What are we Mexico? Our new one dollar bill will be the 10 dollar bill. White people from Europe will be (as they have been) coming here for cheap goods. I will then have to start sending my kids downtown to sell gum to tourists.

If these mortgages cannot be modified, then taxpayer dollars should not be buying the securities. Just let them fall. My guess is that the international buyers who were tricked into buying this junk packaged by Wall Street is demanding a full or respectable return, else they will boycott US banks and markets. Go after the Wall Street bankers and hedge fund managers who are behind this scam and start doing criminal investigations on not just the culprits on Wall Street but the Congressional legislators and members of the executive and judicial branches and governement regulatory agencies who sold out their own country for a buck to give these crooks whatever their lobbyists asked for. If the US government can't clean up this mess, then it's time to take it to the streets.

With $700,000,000,000 to spend, why spend it on MBSs or CMOs that don't confer much power to fix the terms?

Why not bypass the financial institutions, use legislative power to be able cut new mortgages with the homeowners and just pay off the existing mortgages with cash, so the prior mortgage disappears.

A quick calculation suggests that 2.8 million homes at $250k each could be refinanced this way. That should cut into the problem a little. They could even sell them on the open market as MBSs and CMOs when home prices stabilize.

Could you please cross-post the following comment from Prof. Alan White. It concerns an intriguing alternative to the bailout. See http://pubcit.typepad.com/clpblog/2008/09/another-idea.html .

Thank you.


Alan White's got his finger on the problem--how can we crack through the securitization trust structure to gain control of the underlying mortgage assets (and then modify the terms of the loans). Here's the problem: these trusts were not designed to permit the sale of teh underlying assets. Instead, they are set up to hold income-producing assets and distribute predictable cashflows to investors.

Neither securitization trustees nor servicers are authorized to sell the underlying loans except if certain conditions are met.

"[T]he Trustee shall not (a) sell or permit the sale of all or any portion of the Mortgage Loans or of any investment of deposits in an Account unless such sale is as a result of a repurchase of the Mortgage Loans pursuant to this Agreement [for loans with defective or missing documentation] or the Trustee has received a REMIC Opinion prepared at the expense of the Trust Fund..."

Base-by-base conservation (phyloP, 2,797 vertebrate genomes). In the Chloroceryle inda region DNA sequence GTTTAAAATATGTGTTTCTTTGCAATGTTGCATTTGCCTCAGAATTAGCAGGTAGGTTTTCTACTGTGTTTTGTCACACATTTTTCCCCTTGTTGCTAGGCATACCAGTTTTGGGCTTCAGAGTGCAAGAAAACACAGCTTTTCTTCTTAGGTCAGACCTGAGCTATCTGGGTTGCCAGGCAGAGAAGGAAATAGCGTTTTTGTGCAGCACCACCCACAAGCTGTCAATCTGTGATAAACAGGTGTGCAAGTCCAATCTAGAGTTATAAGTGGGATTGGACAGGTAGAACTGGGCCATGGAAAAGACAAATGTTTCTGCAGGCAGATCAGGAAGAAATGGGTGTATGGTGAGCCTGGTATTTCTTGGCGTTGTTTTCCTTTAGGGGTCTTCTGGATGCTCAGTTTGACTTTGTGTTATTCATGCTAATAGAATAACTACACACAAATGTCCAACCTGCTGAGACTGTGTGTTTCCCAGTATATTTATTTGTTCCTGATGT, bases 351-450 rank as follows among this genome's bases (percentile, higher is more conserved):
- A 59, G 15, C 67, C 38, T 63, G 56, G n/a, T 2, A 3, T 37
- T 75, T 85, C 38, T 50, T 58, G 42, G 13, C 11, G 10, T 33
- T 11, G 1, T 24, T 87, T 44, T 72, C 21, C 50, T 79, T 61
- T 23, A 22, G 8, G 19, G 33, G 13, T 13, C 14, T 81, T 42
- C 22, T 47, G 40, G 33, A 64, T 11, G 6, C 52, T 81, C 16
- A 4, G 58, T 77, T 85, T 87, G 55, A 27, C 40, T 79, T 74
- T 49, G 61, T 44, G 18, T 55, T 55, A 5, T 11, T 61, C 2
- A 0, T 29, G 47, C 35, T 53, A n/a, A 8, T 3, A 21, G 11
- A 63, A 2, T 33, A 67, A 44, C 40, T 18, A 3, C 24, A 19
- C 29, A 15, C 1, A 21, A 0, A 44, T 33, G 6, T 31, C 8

And also:

"None of the Depositor, the Securities Administrator, the Master Servicer or the Trustee shall sell, dispose of or substitute for any of the Mortgage Loans (except in connection with (i) the foreclosure of a Mortgage Loan, including but not limited to, the acquisition or sale of a Mortgaged Property acquired by deed in lieu of foreclosure, (ii) the bankruptcy of REMIC I, (iii) the termination of REMIC I pursuant to Article X of this Agreement, (iv) a substitution pursuant to Article II of this Agreement or (v) a purchase of Mortgage Loans pursuant to Article II of this Agreement), nor acquire any assets for any Trust REMIC (other than REO Property acquired in respect of a defaulted Mortgage Loan), nor sell or dispose of any investments in the Collection Account or the Distribution Account for gain, nor accept any contributions to any Trust REMIC after the Closing Date (other than a Qualified Substitute Mortgage Loan delivered in accordance with Section 2.03), unless it has received an Opinion of Counsel, addressed to the Trustee and the Securities Administrator (at the expense of the party seeking to cause such sale, disposition, substitution, acquisition or contribution but in no event at the expense of the Trustee) that such sale, disposition, substitution, acquisition or contribution will not (a) affect adversely the status of any Trust REMIC as a REMIC or (b) cause any Trust REMIC to be subject to a tax on “prohibited transactions” or “contributions” pursuant to the REMIC Provisions."

Selling the underlying mortgages could create tax problems for the trust--if it loses its pass-thru REMIC status, the value of the MBS are really kaput. I'm not a REMIC expert (I'm not sure who is--I've been trying to find one to talk to), but if a REMIC sells its assets and then just distributes a pool of cash, I think it loses REMIC status. Perhaps the solution is to change REMIC rules, but the danger with any of the attempts to change the law to make the underlying mortgages accessible is it could create other, unforeseen, adverse economic effects.